On the general question of Oswald’s pro-Castro ideology, and its influence on his actions, Albert Newman’s The Assassination of John F. Kennedy: The Reasons Why (1970) is a valuable resource.
On the importance of Oswald’s Cuban dossier/correspondence file (and the haunting effect of his earlier knockback by the Soviets) see Jean Davison’s Oswald’s Game.
Oswald’s letters to the FPCC etc., and the replies he got back, are quoted in many books; but the best one-stop shop for such information is, as always, Vincent Bugliosi’s Reclaiming History.
The story about Oswald’s crying jag on the night of June 30, 1963 – and the snatches of Oswaldian dialogue from that night – come from Priscilla McMillan’s Marina and Lee.
Marina Oswald’s “window dressing” quote comes from her Warren Commission testimony.
The quotes I read out from Carlos Bringuier (“I had some feeling that I could not trust him”, “He was trying to appear as a martyr”) come from his Warren Commission testimony. So does Oswald’s reported line to Bringuier (“Okay Carlos, if you want to hit me, hit me.”)
Donald Trump’s “Oswald having breakfast” routine comes from a speech he gave in Cleveland on July 22, 2016, which can be watched if you fancy it. His Oswald-related remarks begin at 00:22:40.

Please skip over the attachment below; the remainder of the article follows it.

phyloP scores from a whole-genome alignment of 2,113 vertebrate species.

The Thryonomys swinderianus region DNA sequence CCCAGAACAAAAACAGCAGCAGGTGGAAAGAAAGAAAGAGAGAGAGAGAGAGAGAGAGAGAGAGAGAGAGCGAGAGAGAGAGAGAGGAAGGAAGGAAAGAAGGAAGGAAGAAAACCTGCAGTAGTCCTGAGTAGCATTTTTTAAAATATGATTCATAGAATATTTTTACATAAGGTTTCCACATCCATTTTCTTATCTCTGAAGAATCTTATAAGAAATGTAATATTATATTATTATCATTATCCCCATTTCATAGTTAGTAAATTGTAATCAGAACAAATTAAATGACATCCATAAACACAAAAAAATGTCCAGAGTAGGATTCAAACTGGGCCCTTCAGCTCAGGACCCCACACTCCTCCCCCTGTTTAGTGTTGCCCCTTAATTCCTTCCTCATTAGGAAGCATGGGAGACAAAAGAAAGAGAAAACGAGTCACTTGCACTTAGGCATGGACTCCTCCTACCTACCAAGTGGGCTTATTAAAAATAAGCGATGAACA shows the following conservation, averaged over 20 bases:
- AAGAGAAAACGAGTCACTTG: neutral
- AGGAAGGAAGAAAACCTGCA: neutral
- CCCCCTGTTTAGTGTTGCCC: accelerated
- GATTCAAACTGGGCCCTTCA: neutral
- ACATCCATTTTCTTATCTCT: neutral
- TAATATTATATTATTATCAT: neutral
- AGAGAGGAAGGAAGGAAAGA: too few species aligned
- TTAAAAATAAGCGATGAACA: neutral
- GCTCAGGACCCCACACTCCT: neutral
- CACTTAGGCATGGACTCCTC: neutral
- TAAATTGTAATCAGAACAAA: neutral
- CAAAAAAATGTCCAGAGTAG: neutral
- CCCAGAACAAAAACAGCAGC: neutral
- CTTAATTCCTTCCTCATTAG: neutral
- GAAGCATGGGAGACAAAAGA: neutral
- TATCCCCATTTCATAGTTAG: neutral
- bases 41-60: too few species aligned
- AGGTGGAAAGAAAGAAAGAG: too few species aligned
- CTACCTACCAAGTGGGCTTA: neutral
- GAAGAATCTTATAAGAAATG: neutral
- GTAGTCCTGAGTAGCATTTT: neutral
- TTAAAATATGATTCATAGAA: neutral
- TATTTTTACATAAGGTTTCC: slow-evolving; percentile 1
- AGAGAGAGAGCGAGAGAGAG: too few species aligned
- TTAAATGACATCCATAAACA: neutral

Both of Oswald’s appearances on WDSU radio can be heard in full at David Von Pein’s JFK Channel on YouTube.
For the minutiae of Oswald’s 1959 attempt to turn in his passport at the American Embassy in Moscow, see the Warren Commission testimony of Richard Snyder.
On Operation Mongoose and the possibility that Castro’s “terrorists” remark was on Oswald’s mind when he shot Kennedy, see David Belin’s Final Disclosure.
The French journalist present in the room with Castro when news of Kennedy’s shooting came through was Jean Daniel, who recounts the scene .
Regarding the possibility that Oswald floated the idea of shooting Kennedy during his trip to Mexico City, see (for example) Gus Russo’s Live by The Sword and Philip Shenon’s A Cruel and Shocking Act. Regarding the possibility that he disclosed his intentions to anti-Castro Cubans, see Vincent Bugliosi’s discussion of the “Odio incident” in Reclaiming History. I will be examining both these possibilities in a later episode.
My account of David Belin’s theories about Oswald’s post-assassination plans draws on both books he wrote about the assassination: Final Disclosure and November 22, 1963: You Are the Jury.
On the importance of Oswald’s clenched-fist salute, see Bugliosi’s Reclaiming History, which isn’t just the most comprehensive resource for evidence about the case – it’s also the most sustained attempt ever (more sustained even than the Report of the Warren Commission) to contemplate all the evidence rationally and think rigorously about its meaning.
Josiah Thompson’s “There was no why …” quote comes from Errol Morris’s short film November 22, 1963 which can be watched .
Robert Oswald’s quote about his brother’s motive comes from 2013 interview with PBS.
The detective at Oswald’s side when he died was Billy Combest, whose description of Oswald’s dying gesture comes from an interview he gave to Anthony Summers, quoted in the text and endnotes of Summers’s Not in Your Lifetime.